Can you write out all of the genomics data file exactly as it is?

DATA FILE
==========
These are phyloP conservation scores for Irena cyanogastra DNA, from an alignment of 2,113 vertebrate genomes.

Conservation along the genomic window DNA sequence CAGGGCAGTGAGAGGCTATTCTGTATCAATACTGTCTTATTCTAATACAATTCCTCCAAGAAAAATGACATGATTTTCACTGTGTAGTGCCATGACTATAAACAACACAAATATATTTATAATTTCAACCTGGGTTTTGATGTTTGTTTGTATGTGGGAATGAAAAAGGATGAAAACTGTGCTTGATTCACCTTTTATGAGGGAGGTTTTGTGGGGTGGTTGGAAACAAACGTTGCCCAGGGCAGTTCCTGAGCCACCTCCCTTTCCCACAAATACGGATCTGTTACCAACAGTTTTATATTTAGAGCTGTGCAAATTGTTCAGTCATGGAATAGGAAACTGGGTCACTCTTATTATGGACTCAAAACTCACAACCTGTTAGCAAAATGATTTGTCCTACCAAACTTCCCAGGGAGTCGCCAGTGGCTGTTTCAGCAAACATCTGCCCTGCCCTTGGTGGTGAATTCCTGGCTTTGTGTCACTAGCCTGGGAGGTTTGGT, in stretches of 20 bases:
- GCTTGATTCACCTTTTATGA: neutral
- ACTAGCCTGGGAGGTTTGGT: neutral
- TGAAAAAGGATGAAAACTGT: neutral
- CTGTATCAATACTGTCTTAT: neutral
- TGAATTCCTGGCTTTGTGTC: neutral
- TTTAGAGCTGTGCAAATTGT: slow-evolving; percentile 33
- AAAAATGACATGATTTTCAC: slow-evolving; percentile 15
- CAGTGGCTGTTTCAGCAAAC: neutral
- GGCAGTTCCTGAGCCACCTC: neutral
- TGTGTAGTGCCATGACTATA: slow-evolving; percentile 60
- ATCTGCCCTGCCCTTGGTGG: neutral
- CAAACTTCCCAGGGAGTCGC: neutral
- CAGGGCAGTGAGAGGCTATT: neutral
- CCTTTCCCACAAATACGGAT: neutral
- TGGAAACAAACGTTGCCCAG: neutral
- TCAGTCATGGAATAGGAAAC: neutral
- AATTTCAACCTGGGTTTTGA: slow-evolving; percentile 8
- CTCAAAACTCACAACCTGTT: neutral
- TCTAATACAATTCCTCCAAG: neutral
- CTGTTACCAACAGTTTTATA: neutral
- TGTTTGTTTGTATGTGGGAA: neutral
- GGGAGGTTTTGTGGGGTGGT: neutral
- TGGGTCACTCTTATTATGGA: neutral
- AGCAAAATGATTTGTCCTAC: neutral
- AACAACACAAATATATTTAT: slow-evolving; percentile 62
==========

These are phyloP conservation scores for Irena cyanogastra DNA, from an alignment of 2,113 vertebrate genomes.

Conservation along the genomic window DNA sequence CAGGGCAGTGAGAGGCTATTCTGTATCAATACTGTCTTATTCTAATACAATTCCTCCAAGAAAAATGACATGATTTTCACTGTGTAGTGCCATGACTATAAACAACACAAATATATTTATAATTTCAACCTGGGTTTTGATGTTTGTTTGTATGTGGGAATGAAAAAGGATGAAAACTGTGCTTGATTCACCTTTTATGAGGGAGGTTTTGTGGGGTGGTTGGAAACAAACGTTGCCCAGGGCAGTTCCTGAGCCACCTCCCTTTCCCACAAATACGGATCTGTTACCAACAGTTTTATATTTAGAGCTGTGCAAATTGTTCAGTCATGGAATAGGAAACTGGGTCACTCTTATTATGGACTCAAAACTCACAACCTGTTAGCAAAATGATTTGTCCTACCAAACTTCCCAGGGAGTCGCCAGTGGCTGTTTCAGCAAACATCTGCCCTGCCCTTGGTGGTGAATTCCTGGCTTTGTGTCACTAGCCTGGGAGGTTTGGT, in stretches of 20 bases:
- GCTTGATTCACCTTTTATGA: neutral
- ACTAGCCTGGGAGGTTTGGT: neutral
- TGAAAAAGGATGAAAACTGT: neutral
- CTGTATCAATACTGTCTTAT: neutral
- TGAATTCCTGGCTTTGTGTC: neutral
- TTTAGAGCTGTGCAAATTGT: slow-evolving; percentile 33
- AAAAATGACATGATTTTCAC: slow-evolving; percentile 15
- CAGTGGCTGTTTCAGCAAAC: neutral
- GGCAGTTCCTGAGCCACCTC: neutral
- TGTGTAGTGCCATGACTATA: slow-evolving; percentile 60
- ATCTGCCCTGCCCTTGGTGG: neutral
- CAAACTTCCCAGGGAGTCGC: neutral
- CAGGGCAGTGAGAGGCTATT: neutral
- CCTTTCCCACAAATACGGAT: neutral
- TGGAAACAAACGTTGCCCAG: neutral
- TCAGTCATGGAATAGGAAAC: neutral
- AATTTCAACCTGGGTTTTGA: slow-evolving; percentile 8
- CTCAAAACTCACAACCTGTT: neutral
- TCTAATACAATTCCTCCAAG: neutral
- CTGTTACCAACAGTTTTATA: neutral
- TGTTTGTTTGTATGTGGGAA: neutral
- GGGAGGTTTTGTGGGGTGGT: neutral
- TGGGTCACTCTTATTATGGA: neutral
- AGCAAAATGATTTGTCCTAC: neutral
- AACAACACAAATATATTTAT: slow-evolving; percentile 62